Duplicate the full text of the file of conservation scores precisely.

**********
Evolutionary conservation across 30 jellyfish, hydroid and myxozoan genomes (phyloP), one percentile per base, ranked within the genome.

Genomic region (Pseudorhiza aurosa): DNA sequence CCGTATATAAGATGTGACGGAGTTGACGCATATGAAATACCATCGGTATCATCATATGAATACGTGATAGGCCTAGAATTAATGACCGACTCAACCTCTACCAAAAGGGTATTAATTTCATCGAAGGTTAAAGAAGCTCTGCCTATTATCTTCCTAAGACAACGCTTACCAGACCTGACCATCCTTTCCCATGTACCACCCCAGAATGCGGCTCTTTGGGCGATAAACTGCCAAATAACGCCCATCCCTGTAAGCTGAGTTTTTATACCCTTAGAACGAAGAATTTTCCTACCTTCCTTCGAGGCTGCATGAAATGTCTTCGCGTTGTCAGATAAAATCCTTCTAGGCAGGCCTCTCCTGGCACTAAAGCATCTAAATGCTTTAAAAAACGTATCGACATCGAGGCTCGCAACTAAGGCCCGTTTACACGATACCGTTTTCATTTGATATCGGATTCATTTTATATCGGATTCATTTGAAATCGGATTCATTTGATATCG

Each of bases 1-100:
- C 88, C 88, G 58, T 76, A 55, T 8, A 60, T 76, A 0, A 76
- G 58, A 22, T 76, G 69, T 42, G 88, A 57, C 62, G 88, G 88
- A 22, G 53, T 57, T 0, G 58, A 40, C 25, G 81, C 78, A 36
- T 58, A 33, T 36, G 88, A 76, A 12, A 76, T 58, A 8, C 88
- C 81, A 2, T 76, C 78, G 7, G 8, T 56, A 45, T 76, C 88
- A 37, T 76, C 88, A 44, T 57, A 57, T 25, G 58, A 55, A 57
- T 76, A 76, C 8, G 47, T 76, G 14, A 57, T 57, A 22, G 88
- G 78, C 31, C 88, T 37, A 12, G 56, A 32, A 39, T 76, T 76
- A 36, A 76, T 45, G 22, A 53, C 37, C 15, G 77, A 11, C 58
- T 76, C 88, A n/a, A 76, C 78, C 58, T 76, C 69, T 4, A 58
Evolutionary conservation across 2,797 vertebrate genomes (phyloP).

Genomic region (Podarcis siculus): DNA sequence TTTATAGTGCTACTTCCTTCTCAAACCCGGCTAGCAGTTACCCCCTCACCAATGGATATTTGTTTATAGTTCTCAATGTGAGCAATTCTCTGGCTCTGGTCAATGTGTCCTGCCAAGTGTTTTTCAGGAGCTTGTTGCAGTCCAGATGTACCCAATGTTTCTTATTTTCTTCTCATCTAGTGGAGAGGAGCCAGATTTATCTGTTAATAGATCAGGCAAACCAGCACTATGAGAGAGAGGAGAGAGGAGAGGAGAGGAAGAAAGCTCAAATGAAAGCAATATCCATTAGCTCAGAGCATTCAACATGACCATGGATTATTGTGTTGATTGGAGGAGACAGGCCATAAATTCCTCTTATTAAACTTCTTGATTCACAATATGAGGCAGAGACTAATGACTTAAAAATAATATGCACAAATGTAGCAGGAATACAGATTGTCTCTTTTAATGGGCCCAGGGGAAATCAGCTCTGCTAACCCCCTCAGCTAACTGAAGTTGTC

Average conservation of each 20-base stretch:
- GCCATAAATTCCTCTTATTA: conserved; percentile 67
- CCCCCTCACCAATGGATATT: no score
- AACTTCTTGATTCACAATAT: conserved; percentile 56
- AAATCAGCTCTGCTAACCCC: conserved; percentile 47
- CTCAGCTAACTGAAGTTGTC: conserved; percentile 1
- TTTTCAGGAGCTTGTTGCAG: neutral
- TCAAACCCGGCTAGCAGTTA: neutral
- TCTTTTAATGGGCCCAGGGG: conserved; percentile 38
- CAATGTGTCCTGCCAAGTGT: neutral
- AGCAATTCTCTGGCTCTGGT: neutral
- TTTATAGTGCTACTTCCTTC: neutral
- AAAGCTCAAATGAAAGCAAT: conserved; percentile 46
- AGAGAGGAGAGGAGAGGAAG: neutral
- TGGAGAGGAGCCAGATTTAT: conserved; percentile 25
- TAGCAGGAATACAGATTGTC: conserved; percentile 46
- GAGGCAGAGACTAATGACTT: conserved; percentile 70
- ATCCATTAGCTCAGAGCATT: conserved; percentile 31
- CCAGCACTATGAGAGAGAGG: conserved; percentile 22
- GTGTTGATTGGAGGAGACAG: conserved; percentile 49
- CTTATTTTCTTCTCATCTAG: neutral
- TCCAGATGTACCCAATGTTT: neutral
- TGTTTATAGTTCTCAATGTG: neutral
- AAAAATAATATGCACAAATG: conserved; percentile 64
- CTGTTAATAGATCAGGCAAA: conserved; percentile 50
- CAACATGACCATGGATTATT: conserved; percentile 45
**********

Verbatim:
Evolutionary conservation across 30 jellyfish, hydroid and myxozoan genomes (phyloP), one percentile per base, ranked within the genome.

Genomic region (Pseudorhiza aurosa): DNA sequence CCGTATATAAGATGTGACGGAGTTGACGCATATGAAATACCATCGGTATCATCATATGAATACGTGATAGGCCTAGAATTAATGACCGACTCAACCTCTACCAAAAGGGTATTAATTTCATCGAAGGTTAAAGAAGCTCTGCCTATTATCTTCCTAAGACAACGCTTACCAGACCTGACCATCCTTTCCCATGTACCACCCCAGAATGCGGCTCTTTGGGCGATAAACTGCCAAATAACGCCCATCCCTGTAAGCTGAGTTTTTATACCCTTAGAACGAAGAATTTTCCTACCTTCCTTCGAGGCTGCATGAAATGTCTTCGCGTTGTCAGATAAAATCCTTCTAGGCAGGCCTCTCCTGGCACTAAAGCATCTAAATGCTTTAAAAAACGTATCGACATCGAGGCTCGCAACTAAGGCCCGTTTACACGATACCGTTTTCATTTGATATCGGATTCATTTTATATCGGATTCATTTGAAATCGGATTCATTTGATATCG

Each of bases 1-100:
- C 88, C 88, G 58, T 76, A 55, T 8, A 60, T 76, A 0, A 76
- G 58, A 22, T 76, G 69, T 42, G 88, A 57, C 62, G 88, G 88
- A 22, G 53, T 57, T 0, G 58, A 40, C 25, G 81, C 78, A 36
- T 58, A 33, T 36, G 88, A 76, A 12, A 76, T 58, A 8, C 88
- C 81, A 2, T 76, C 78, G 7, G 8, T 56, A 45, T 76, C 88
- A 37, T 76, C 88, A 44, T 57, A 57, T 25, G 58, A 55, A 57
- T 76, A 76, C 8, G 47, T 76, G 14, A 57, T 57, A 22, G 88
- G 78, C 31, C 88, T 37, A 12, G 56, A 32, A 39, T 76, T 76
- A 36, A 76, T 45, G 22, A 53, C 37, C 15, G 77, A 11, C 58
- T 76, C 88, A n/a, A 76, C 78, C 58, T 76, C 69, T 4, A 58
Evolutionary conservation across 2,797 vertebrate genomes (phyloP).

Genomic region (Podarcis siculus): DNA sequence TTTATAGTGCTACTTCCTTCTCAAACCCGGCTAGCAGTTACCCCCTCACCAATGGATATTTGTTTATAGTTCTCAATGTGAGCAATTCTCTGGCTCTGGTCAATGTGTCCTGCCAAGTGTTTTTCAGGAGCTTGTTGCAGTCCAGATGTACCCAATGTTTCTTATTTTCTTCTCATCTAGTGGAGAGGAGCCAGATTTATCTGTTAATAGATCAGGCAAACCAGCACTATGAGAGAGAGGAGAGAGGAGAGGAGAGGAAGAAAGCTCAAATGAAAGCAATATCCATTAGCTCAGAGCATTCAACATGACCATGGATTATTGTGTTGATTGGAGGAGACAGGCCATAAATTCCTCTTATTAAACTTCTTGATTCACAATATGAGGCAGAGACTAATGACTTAAAAATAATATGCACAAATGTAGCAGGAATACAGATTGTCTCTTTTAATGGGCCCAGGGGAAATCAGCTCTGCTAACCCCCTCAGCTAACTGAAGTTGTC

Average conservation of each 20-base stretch:
- GCCATAAATTCCTCTTATTA: conserved; percentile 67
- CCCCCTCACCAATGGATATT: no score
- AACTTCTTGATTCACAATAT: conserved; percentile 56
- AAATCAGCTCTGCTAACCCC: conserved; percentile 47
- CTCAGCTAACTGAAGTTGTC: conserved; percentile 1
- TTTTCAGGAGCTTGTTGCAG: neutral
- TCAAACCCGGCTAGCAGTTA: neutral
- TCTTTTAATGGGCCCAGGGG: conserved; percentile 38
- CAATGTGTCCTGCCAAGTGT: neutral
- AGCAATTCTCTGGCTCTGGT: neutral
- TTTATAGTGCTACTTCCTTC: neutral
- AAAGCTCAAATGAAAGCAAT: conserved; percentile 46
- AGAGAGGAGAGGAGAGGAAG: neutral
- TGGAGAGGAGCCAGATTTAT: conserved; percentile 25
- TAGCAGGAATACAGATTGTC: conserved; percentile 46
- GAGGCAGAGACTAATGACTT: conserved; percentile 70
- ATCCATTAGCTCAGAGCATT: conserved; percentile 31
- CCAGCACTATGAGAGAGAGG: conserved; percentile 22
- GTGTTGATTGGAGGAGACAG: conserved; percentile 49
- CTTATTTTCTTCTCATCTAG: neutral
- TCCAGATGTACCCAATGTTT: neutral
- TGTTTATAGTTCTCAATGTG: neutral
- AAAAATAATATGCACAAATG: conserved; percentile 64
- CTGTTAATAGATCAGGCAAA: conserved; percentile 50
- CAACATGACCATGGATTATT: conserved; percentile 45